It all starts with contact with light. The process, as we know, requires light to seep into the lens in which the moment captured already exists. The exposure causes that moment to transform into a discernible photograph, an image with a story. The purpose behind Chobi Mela is intriguingly similar: to signify moments that have existed and continue to exist around the world, to process them through planning and curation for an audience, and thereby to include them into a narrative, into history, through 'exposure'.
This intent for exposure was first born, and cancelled, in 1995. After six years of planning, the year 2000 finally saw Chobi Mela I, the first international photography festival of Asia jointly organised by Drik Gallery and the Pathshala South Asian Media Institute. The goal in this first installation really had been to expose, i.e. to bring to people's attention, the neglected and less glamorous parts of the Bangladeshi Liberation War. Hence the title of the main exhibition, “The War We Forgot”, which displayed the works of Don McCullin, Rashid Talukder, David Burnett, Raghu Rai, and many others under the unifying theme of 'Differences Unframed'.
20 years and 10 installations later, Chobi Mela has grown into what The New York Times this year called “one of the premier photo events of the year”, gaining a reputation for being syncretic and for engaging in dialogue with the power structures prevailing in society. “It is about the cross-cutting theme of social justice, and thinking about how a country should run on the basis of education, law, and culture. It is about subverting the exclusivity that alienates photography into a separate niche, and therefore including all kinds of artists into the conversation,” explains Shahidul Alam, eminent photojournalist and Director of the festival.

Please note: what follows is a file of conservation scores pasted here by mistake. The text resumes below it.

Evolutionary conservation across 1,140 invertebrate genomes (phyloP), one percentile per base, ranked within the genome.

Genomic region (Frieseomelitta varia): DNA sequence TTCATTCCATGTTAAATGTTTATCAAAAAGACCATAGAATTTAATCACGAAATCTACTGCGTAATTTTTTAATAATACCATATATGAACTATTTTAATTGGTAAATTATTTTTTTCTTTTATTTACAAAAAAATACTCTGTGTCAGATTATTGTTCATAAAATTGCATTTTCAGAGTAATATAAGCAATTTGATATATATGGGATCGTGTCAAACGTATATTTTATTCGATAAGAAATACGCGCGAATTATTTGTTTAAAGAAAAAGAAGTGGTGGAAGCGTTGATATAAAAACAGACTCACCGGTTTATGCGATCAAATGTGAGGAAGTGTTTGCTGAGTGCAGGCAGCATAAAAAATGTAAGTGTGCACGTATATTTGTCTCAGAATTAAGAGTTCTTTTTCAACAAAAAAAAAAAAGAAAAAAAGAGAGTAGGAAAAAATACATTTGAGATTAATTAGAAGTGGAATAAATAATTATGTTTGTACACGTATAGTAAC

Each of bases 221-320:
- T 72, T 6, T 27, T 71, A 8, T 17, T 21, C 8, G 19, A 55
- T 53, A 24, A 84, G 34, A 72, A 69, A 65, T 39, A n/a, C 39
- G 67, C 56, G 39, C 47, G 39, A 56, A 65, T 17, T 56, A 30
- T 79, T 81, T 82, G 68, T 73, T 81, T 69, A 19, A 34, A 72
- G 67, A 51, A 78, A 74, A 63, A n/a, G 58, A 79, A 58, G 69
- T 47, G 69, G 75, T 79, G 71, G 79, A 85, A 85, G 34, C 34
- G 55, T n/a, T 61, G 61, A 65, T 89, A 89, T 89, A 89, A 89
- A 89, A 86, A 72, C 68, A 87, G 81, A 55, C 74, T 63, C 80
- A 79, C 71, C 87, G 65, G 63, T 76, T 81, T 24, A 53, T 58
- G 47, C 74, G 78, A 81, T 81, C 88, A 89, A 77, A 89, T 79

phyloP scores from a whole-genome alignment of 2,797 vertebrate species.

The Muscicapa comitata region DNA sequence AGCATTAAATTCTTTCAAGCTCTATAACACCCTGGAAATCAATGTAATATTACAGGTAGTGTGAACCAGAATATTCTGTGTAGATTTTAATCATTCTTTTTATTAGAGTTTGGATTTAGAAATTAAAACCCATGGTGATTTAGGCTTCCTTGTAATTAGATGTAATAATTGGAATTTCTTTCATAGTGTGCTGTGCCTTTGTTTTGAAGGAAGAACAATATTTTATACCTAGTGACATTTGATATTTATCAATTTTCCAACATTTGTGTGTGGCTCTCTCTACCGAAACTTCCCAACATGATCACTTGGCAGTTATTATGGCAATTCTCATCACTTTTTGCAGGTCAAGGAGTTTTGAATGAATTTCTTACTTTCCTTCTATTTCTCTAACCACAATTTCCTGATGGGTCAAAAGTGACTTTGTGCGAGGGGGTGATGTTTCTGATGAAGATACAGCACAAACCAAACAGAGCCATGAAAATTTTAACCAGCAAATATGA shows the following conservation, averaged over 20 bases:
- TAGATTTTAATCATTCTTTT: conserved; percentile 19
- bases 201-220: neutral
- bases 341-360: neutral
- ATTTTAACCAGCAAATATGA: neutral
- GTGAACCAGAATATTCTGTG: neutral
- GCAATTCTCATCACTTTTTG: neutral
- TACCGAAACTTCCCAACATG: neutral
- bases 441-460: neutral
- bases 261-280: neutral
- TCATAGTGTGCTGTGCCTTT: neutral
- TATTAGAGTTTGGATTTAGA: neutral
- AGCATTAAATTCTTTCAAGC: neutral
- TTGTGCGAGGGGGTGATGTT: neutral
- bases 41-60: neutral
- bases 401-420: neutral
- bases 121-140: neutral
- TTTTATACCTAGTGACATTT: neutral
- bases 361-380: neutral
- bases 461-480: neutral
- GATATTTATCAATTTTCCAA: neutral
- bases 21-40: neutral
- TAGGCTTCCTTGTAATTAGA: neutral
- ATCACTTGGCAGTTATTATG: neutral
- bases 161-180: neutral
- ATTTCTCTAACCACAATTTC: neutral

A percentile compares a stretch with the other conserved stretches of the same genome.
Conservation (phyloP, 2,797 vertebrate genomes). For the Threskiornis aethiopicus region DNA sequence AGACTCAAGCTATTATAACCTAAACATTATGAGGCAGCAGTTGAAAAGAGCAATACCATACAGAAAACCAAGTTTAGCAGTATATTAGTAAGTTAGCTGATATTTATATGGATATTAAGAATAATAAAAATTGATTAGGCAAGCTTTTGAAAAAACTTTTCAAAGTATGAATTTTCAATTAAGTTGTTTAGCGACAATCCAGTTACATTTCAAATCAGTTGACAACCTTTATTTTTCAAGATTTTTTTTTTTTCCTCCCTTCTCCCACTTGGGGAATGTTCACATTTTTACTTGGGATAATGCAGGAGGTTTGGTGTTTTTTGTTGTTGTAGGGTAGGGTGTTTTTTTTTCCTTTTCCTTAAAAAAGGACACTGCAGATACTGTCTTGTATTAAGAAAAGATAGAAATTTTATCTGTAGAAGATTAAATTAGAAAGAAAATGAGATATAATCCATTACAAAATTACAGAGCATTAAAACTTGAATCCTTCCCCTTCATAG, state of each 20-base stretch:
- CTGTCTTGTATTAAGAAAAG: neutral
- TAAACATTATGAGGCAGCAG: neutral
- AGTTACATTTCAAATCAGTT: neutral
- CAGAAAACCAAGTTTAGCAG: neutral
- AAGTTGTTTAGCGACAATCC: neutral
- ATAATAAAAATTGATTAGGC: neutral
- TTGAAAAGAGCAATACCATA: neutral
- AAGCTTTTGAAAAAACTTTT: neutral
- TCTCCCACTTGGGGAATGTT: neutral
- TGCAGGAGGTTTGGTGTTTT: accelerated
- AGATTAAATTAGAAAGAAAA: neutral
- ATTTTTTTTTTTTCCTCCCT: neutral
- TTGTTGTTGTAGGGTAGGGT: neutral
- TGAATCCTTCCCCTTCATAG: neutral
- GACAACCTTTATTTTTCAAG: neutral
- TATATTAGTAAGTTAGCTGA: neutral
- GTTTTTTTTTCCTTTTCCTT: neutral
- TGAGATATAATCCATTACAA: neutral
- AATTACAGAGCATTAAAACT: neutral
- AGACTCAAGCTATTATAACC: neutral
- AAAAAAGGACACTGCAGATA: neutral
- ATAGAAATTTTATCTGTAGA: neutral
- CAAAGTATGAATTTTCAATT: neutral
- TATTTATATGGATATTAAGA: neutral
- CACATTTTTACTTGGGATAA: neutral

But it's neither simply the size nor the celebrity status it enjoys as an event, that makes Chobi Mela an interesting player in Bangladesh's socio-cultural landscape. Chobi Mela is worthy of discussion because of the way it curates and displays history through various visual media and, in the process, adds to history as it is written and remembered. It thus adds to the conversation about what history is, who gets to shape it, and the role that photography can play in it.
Alam confirms how the event has expanded in scope over the years to tackle exactly these questions. “The topics of discussion weren't as diverse when we first started out,” he recalls. “But we have sought to stretch out on both a technical and cerebral level. In terms of technology used, we've adapted video streaming for those who can't make it to the event (Noam Chomsky once live streamed in), and added more interdisciplinary displays in the exhibitions. In terms of analysis, we've sought to educate people that the visual arts are about more than just taking pictures, with the help of curators, critics, agents, photographers, historians, and writers all talking about their work. We've invited these people to speak about the politics of archiving, about what is and isn't given significance, about the value chain of producing art. Through these discussions, we've tried to create a space in which freedom of thought and expression can be exercised, most significantly in a South Asian dialogue.”